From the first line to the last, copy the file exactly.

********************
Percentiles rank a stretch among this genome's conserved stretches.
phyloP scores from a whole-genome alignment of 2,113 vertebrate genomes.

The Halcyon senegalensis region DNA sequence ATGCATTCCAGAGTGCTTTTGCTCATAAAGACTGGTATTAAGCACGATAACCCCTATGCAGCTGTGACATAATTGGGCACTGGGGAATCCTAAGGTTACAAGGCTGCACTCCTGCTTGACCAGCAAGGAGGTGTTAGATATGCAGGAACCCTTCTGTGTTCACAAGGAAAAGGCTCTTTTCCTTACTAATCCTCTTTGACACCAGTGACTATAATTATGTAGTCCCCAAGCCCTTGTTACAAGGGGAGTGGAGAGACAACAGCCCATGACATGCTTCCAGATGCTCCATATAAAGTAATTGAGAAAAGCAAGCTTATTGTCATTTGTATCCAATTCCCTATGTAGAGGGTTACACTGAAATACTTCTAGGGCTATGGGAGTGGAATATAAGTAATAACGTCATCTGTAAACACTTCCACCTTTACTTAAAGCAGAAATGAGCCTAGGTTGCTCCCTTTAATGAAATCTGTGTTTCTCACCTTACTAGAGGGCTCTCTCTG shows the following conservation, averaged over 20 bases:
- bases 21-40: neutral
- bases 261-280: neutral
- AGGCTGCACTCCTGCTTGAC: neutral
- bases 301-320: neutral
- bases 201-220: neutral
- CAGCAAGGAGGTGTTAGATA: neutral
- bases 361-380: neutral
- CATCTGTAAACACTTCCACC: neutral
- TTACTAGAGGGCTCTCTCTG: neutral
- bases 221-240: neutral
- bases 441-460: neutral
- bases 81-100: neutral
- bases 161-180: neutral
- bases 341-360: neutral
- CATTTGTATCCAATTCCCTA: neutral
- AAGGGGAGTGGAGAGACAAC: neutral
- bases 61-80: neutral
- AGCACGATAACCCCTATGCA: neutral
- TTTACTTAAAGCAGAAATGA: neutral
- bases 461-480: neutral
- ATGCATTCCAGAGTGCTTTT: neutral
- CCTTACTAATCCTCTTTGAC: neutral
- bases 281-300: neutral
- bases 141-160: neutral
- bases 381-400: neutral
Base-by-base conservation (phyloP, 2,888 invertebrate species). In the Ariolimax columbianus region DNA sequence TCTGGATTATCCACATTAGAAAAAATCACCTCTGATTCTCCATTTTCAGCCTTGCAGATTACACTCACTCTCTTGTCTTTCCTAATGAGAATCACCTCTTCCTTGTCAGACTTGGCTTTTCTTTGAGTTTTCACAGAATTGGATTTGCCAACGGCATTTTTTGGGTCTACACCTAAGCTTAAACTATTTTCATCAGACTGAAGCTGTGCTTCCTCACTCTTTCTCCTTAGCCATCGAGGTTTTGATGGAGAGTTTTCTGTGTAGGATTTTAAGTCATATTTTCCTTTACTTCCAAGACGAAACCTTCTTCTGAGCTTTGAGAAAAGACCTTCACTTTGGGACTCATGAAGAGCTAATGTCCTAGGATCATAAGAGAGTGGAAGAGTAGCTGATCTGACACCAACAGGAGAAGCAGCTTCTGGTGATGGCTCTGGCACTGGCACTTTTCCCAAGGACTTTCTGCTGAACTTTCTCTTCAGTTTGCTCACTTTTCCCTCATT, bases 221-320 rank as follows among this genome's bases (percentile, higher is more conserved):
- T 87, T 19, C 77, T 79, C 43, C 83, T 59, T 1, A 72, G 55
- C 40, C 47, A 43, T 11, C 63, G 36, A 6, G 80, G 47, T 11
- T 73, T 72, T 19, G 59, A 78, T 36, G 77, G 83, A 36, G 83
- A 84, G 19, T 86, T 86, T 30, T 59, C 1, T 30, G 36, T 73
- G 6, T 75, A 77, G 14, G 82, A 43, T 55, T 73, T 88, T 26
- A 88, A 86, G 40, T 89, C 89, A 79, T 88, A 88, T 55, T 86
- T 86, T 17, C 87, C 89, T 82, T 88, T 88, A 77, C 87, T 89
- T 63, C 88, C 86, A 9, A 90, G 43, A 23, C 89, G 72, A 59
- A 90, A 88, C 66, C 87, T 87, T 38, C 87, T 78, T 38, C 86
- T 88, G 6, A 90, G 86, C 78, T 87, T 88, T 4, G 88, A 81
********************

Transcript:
Percentiles rank a stretch among this genome's conserved stretches.
phyloP scores from a whole-genome alignment of 2,113 vertebrate genomes.

The Halcyon senegalensis region DNA sequence ATGCATTCCAGAGTGCTTTTGCTCATAAAGACTGGTATTAAGCACGATAACCCCTATGCAGCTGTGACATAATTGGGCACTGGGGAATCCTAAGGTTACAAGGCTGCACTCCTGCTTGACCAGCAAGGAGGTGTTAGATATGCAGGAACCCTTCTGTGTTCACAAGGAAAAGGCTCTTTTCCTTACTAATCCTCTTTGACACCAGTGACTATAATTATGTAGTCCCCAAGCCCTTGTTACAAGGGGAGTGGAGAGACAACAGCCCATGACATGCTTCCAGATGCTCCATATAAAGTAATTGAGAAAAGCAAGCTTATTGTCATTTGTATCCAATTCCCTATGTAGAGGGTTACACTGAAATACTTCTAGGGCTATGGGAGTGGAATATAAGTAATAACGTCATCTGTAAACACTTCCACCTTTACTTAAAGCAGAAATGAGCCTAGGTTGCTCCCTTTAATGAAATCTGTGTTTCTCACCTTACTAGAGGGCTCTCTCTG shows the following conservation, averaged over 20 bases:
- bases 21-40: neutral
- bases 261-280: neutral
- AGGCTGCACTCCTGCTTGAC: neutral
- bases 301-320: neutral
- bases 201-220: neutral
- CAGCAAGGAGGTGTTAGATA: neutral
- bases 361-380: neutral
- CATCTGTAAACACTTCCACC: neutral
- TTACTAGAGGGCTCTCTCTG: neutral
- bases 221-240: neutral
- bases 441-460: neutral
- bases 81-100: neutral
- bases 161-180: neutral
- bases 341-360: neutral
- CATTTGTATCCAATTCCCTA: neutral
- AAGGGGAGTGGAGAGACAAC: neutral
- bases 61-80: neutral
- AGCACGATAACCCCTATGCA: neutral
- TTTACTTAAAGCAGAAATGA: neutral
- bases 461-480: neutral
- ATGCATTCCAGAGTGCTTTT: neutral
- CCTTACTAATCCTCTTTGAC: neutral
- bases 281-300: neutral
- bases 141-160: neutral
- bases 381-400: neutral
Base-by-base conservation (phyloP, 2,888 invertebrate species). In the Ariolimax columbianus region DNA sequence TCTGGATTATCCACATTAGAAAAAATCACCTCTGATTCTCCATTTTCAGCCTTGCAGATTACACTCACTCTCTTGTCTTTCCTAATGAGAATCACCTCTTCCTTGTCAGACTTGGCTTTTCTTTGAGTTTTCACAGAATTGGATTTGCCAACGGCATTTTTTGGGTCTACACCTAAGCTTAAACTATTTTCATCAGACTGAAGCTGTGCTTCCTCACTCTTTCTCCTTAGCCATCGAGGTTTTGATGGAGAGTTTTCTGTGTAGGATTTTAAGTCATATTTTCCTTTACTTCCAAGACGAAACCTTCTTCTGAGCTTTGAGAAAAGACCTTCACTTTGGGACTCATGAAGAGCTAATGTCCTAGGATCATAAGAGAGTGGAAGAGTAGCTGATCTGACACCAACAGGAGAAGCAGCTTCTGGTGATGGCTCTGGCACTGGCACTTTTCCCAAGGACTTTCTGCTGAACTTTCTCTTCAGTTTGCTCACTTTTCCCTCATT, bases 221-320 rank as follows among this genome's bases (percentile, higher is more conserved):
- T 87, T 19, C 77, T 79, C 43, C 83, T 59, T 1, A 72, G 55
- C 40, C 47, A 43, T 11, C 63, G 36, A 6, G 80, G 47, T 11
- T 73, T 72, T 19, G 59, A 78, T 36, G 77, G 83, A 36, G 83
- A 84, G 19, T 86, T 86, T 30, T 59, C 1, T 30, G 36, T 73
- G 6, T 75, A 77, G 14, G 82, A 43, T 55, T 73, T 88, T 26
- A 88, A 86, G 40, T 89, C 89, A 79, T 88, A 88, T 55, T 86
- T 86, T 17, C 87, C 89, T 82, T 88, T 88, A 77, C 87, T 89
- T 63, C 88, C 86, A 9, A 90, G 43, A 23, C 89, G 72, A 59
- A 90, A 88, C 66, C 87, T 87, T 38, C 87, T 78, T 38, C 86
- T 88, G 6, A 90, G 86, C 78, T 87, T 88, T 4, G 88, A 81